THREE BY MALEVICH
Posted on 3 February, 2016
The dazzling Russian avant-garde exhibition at the Fine Arts Palace in Mexico City (October 22, 2015-February 7, 2016) provides a perfect opportunity to present three articles by Kazimir Malevich, the creator of suprematism, whose influence on the critical practice of the arts is perhaps greater today than it was a century ago, when the depths of his work were only beginning to be sounded.
Contemporaneous with one of Malevich’s emblematic pieces, the oil painting “White on White”, and published by the aptly named magazine “Anarchy” between March and July 1918, during the most difficult time for the nascent Soviet state, a time of hunger, imperialist invasion and civil war, these articles are a testimony to the positions held by those revolutionary artists and intellectuals reluctant to embrace the dialectics of contradictory and complex instituent practices of the Soviet aesthetic regime, passionately bent as they were on establishing communism without any delays or compromises. The issues of popular power, cultural heritage, the historical break, the dissolution of burgeois artistic discourse, and the re-configuration of the arts as productive processes of signification towards socialism, were already embryonically present in those early debates and controversies which found in Malevich a penetrating protagonist.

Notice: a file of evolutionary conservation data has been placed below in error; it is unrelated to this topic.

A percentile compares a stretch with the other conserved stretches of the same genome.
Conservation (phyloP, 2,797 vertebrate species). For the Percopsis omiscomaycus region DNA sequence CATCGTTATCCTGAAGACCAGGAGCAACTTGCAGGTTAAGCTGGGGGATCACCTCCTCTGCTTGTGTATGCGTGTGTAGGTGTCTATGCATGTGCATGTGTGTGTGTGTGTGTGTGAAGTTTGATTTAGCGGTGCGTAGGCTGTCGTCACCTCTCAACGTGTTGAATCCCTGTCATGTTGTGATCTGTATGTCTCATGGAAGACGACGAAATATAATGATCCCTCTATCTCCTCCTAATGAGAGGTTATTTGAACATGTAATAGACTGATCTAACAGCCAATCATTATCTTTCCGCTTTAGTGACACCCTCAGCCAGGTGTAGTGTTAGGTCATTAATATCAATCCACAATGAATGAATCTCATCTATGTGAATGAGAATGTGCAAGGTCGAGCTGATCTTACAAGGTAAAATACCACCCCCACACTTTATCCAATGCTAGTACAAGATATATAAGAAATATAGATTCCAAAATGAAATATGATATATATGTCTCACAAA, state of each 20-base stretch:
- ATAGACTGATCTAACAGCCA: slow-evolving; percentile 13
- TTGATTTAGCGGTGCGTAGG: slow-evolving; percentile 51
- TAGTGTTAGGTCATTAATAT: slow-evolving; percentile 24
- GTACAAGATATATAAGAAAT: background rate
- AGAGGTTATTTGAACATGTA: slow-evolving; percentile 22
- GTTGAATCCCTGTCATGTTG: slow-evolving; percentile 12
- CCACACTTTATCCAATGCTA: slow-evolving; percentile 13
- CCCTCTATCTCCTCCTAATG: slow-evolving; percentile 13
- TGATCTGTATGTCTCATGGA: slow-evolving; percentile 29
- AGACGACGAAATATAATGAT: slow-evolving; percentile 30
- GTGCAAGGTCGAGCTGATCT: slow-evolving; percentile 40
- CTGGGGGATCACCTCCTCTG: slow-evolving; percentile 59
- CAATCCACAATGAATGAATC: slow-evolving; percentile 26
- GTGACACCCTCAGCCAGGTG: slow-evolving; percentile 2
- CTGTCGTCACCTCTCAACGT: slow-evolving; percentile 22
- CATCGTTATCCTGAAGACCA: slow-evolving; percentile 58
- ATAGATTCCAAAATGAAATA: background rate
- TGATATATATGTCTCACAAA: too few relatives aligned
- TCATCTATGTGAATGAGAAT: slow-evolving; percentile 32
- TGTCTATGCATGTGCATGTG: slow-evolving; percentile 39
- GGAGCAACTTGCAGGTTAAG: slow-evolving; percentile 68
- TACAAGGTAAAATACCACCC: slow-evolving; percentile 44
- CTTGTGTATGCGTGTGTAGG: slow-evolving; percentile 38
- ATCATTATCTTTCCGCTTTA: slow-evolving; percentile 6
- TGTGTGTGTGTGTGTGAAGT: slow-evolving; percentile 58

Translated from the Russian by Alfredo Gurza
THE TASKS OF ART AND THE RÔLE OF THE STRANGLERS
In a time of radical change of the old way of life, when all that is new and young strives to find its form and express its I, the dead crawl still and try to clutch all living things with their frozen hands.
The social revolution tears open the shackles of capitalist slavery, but it has not as yet destroyed the old tables of aesthetic values. And now that the new construction begins, the construction of new cutural values, we must protect ourselves from the poison of burgeois banality.
Behold the high priests of burgeois taste, the kings of criticism: Benois, Tugendhold and company.
Until now, no work of art could aspire to the right of citizenship and the good life without Benois’ imprimatur.
Thus it was with Vrubel, Musatov, P. Kuznetsov, Goncharova, who were accepted only after having had mud heaped upon them. And so much is left to be recognized!
Young artists and innovators who refused to compromise had to make their own way with great difficulties.
It was imposible to expect that their products would be bought without the recommendation of the “stranglers”.
But selling a painting was the only way an artist could buy food and pay for a room.
The place of art was haphazard, at the mercy of critics and collectors.
Even the Tretyakov Gallery was established by accident
Every private art collection was gathered at the whim of owners and dealers.
And those artists who failed to win access to the privileged exhibitions of the Russian Artists Union, of “The World of Art” and “The Wanderers”, were left behind.